In debates about public policy, transit is destined to occupy a prominent place. Arguments regarding the benefits and drawbacks speak to fundamental political philosophies about the differences between the public good and the public cost.
These discussions have been highlighted by plans for C-Tran to develop a Bus Rapid Transit line along Mill Plain Boulevard, echoing The Vine route along Fourth Plain Boulevard that debuted in 2017.
Indeed, public transit is never going to directly pay for itself. According to C-Tran’s 2019 financial report, farebox payments covered 14.2 percent of the agency’s operating costs. The sale of passes contributed additional revenue, but most of C-Tran’s operations are subsidized by taxpayers.
This is typical for transit agencies throughout the United States. According to a 2018 report from the libertarian Cato Institute, federal, state and local taxes subsidized public transit with $5 billion across the nation in 2016.
That requires an examination of the benefits provided by public transportation.
One is that it helps reduce traffic from passenger cars — and therefore congestion. Whenever you get frustrated while stuck behind a bus on a city street, imagine if five or 10 or 20 additional cars were on the road because bus service was not available. C-Tran recorded nearly 6 million passenger boardings in 2019, before the coronavirus pandemic caused a sharp drop in ridership last year.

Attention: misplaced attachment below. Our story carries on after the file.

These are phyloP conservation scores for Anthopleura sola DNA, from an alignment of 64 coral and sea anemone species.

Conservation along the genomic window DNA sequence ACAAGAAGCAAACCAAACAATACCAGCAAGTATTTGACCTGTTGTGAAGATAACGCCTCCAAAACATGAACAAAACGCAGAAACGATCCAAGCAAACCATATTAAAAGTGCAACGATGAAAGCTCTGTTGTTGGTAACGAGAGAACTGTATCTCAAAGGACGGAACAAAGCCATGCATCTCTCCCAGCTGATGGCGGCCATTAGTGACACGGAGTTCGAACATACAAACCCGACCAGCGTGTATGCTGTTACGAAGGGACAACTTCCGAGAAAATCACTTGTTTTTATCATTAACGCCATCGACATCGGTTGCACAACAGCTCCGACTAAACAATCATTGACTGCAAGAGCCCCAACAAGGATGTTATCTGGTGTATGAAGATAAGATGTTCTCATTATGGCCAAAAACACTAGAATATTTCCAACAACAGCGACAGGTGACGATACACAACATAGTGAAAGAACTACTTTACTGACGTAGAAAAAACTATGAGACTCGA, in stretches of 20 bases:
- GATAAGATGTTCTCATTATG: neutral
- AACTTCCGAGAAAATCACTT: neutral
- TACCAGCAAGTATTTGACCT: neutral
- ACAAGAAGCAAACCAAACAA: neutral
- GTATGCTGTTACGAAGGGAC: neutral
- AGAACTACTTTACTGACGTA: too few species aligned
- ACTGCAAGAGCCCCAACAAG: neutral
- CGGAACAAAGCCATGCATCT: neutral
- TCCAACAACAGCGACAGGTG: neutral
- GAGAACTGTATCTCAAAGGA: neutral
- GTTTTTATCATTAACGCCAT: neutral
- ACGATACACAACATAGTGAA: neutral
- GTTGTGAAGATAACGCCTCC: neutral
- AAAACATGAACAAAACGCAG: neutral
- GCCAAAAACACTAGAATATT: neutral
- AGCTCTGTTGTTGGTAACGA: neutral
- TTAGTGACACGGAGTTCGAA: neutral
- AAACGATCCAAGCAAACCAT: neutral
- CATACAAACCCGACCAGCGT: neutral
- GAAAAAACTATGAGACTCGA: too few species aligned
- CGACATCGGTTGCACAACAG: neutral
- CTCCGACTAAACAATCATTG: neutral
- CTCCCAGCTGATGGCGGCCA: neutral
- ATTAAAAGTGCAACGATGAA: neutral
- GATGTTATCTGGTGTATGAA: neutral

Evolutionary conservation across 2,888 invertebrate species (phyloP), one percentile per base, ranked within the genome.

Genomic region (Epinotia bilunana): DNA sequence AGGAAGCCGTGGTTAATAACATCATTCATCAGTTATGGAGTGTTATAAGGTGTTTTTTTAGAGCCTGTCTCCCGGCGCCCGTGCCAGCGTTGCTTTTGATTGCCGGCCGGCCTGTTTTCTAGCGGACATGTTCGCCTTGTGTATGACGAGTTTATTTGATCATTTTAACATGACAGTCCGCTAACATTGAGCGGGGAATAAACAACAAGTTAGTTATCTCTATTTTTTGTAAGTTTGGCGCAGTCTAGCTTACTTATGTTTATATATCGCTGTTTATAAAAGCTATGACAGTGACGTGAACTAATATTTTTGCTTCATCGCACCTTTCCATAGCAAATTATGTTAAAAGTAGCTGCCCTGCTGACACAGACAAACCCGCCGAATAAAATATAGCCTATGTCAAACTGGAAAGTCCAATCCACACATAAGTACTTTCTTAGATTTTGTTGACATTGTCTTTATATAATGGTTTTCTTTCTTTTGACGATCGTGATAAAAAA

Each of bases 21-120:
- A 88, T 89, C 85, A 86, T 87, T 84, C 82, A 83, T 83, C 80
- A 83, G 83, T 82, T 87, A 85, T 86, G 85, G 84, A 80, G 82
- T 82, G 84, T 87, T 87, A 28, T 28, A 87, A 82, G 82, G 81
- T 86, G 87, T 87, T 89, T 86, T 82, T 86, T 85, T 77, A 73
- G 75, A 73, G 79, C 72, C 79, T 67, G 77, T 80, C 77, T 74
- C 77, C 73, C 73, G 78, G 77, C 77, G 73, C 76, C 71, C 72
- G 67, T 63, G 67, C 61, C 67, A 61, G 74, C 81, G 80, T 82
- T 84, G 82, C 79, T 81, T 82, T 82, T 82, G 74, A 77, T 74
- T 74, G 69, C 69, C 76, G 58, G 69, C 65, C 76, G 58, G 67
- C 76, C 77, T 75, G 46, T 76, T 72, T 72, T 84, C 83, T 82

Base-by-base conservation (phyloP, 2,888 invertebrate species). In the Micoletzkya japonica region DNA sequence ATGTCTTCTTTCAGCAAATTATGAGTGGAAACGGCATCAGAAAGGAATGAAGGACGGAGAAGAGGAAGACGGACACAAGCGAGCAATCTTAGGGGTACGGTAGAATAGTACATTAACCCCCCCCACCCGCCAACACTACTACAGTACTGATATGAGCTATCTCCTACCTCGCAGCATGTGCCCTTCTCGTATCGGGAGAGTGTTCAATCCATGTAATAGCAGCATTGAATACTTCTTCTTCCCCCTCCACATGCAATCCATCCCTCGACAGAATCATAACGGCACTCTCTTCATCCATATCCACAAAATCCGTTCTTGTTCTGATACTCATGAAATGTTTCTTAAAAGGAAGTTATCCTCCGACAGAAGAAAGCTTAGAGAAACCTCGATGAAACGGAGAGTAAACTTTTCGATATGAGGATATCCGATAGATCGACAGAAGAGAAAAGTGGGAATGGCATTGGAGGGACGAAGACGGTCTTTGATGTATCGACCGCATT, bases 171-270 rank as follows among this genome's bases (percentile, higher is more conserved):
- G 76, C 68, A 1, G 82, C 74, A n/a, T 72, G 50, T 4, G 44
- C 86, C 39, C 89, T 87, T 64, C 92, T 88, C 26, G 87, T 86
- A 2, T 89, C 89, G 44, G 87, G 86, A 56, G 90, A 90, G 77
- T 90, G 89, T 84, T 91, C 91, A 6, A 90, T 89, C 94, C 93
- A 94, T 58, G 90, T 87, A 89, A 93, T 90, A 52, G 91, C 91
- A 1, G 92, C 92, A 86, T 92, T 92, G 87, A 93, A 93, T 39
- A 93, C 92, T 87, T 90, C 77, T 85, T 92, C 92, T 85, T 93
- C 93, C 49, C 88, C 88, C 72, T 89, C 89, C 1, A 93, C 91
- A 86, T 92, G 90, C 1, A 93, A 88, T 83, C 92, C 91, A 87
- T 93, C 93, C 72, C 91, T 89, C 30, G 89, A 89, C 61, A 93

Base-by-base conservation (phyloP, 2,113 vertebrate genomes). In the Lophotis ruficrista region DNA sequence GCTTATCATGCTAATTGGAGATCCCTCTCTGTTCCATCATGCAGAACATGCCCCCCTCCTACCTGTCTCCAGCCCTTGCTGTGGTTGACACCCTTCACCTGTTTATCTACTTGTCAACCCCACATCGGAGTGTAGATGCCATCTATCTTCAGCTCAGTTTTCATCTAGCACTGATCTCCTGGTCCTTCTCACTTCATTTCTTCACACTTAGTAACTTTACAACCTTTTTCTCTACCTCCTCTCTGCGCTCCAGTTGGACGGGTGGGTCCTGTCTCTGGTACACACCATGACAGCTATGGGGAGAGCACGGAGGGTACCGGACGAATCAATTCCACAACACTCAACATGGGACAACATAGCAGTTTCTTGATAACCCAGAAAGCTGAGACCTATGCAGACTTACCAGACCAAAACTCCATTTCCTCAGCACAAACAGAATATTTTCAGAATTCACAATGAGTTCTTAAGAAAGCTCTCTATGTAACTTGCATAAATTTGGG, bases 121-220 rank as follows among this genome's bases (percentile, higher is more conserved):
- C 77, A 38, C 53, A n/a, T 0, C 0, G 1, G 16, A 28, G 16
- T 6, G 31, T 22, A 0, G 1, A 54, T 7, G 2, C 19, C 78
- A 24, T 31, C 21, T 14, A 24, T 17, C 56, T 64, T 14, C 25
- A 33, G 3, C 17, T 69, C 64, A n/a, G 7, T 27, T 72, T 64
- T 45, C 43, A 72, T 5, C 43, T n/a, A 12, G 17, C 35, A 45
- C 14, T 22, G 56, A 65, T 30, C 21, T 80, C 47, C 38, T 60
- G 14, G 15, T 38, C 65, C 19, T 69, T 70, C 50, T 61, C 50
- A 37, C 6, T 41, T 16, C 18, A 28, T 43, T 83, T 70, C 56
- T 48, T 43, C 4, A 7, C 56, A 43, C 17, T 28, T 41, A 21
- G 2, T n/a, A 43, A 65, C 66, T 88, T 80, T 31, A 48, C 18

Removing cars from the roads also helps reduce carbon emissions. A majority of C-Tran buses are hybrids, and the energy use is more efficient than having a single driver in an automobile. With the growing threat of climate change, reducing emissions provides crucial public benefits.
In the process, public transit provides essential access to jobs and businesses for people who otherwise would have limited transportation options. This is particularly important for low-income residents or those who are unable to drive — and it pays dividends.
According to the American Public Transit Association, an investment of $10 million in public transportation generates about $32 million in increased local business sales.
All of which demands some balance between public transportation and the accommodation of personal vehicles.
As the city of Vancouver’s Rebecca Kennedy said: “Individual vehicle ownership and drive-alone trips aren’t going away. We see that as a key option. But we also want people to have different kinds of options. Roads are really expensive to build, and in a built-out city, they’re really expensive to make bigger.”
Part of the discussion must be economic. Transit is a public investment for the public good, and it is one for which we all pay. C-Tran’s 2019 budget shows more than $60 million in taxpayer funding — accounting for about 80 percent of its revenue.
But another part of the discussion must be an examination of that public good. Transit ridership has declined in recent years, with experts saying much of that is due to the advent of ride-sharing companies. Yet transit remains a viable alternative for people with limited transportation options.
Critics note that mass transit was largely privatized and profitable until the 1960s, when ridership declined. Government then began to subsidize it. But such arguments are like pointing out that people used to ride in horse-drawn carriages and liked it; times change, and transportation changes with it.
Along the way, public transit has provided enormous benefits.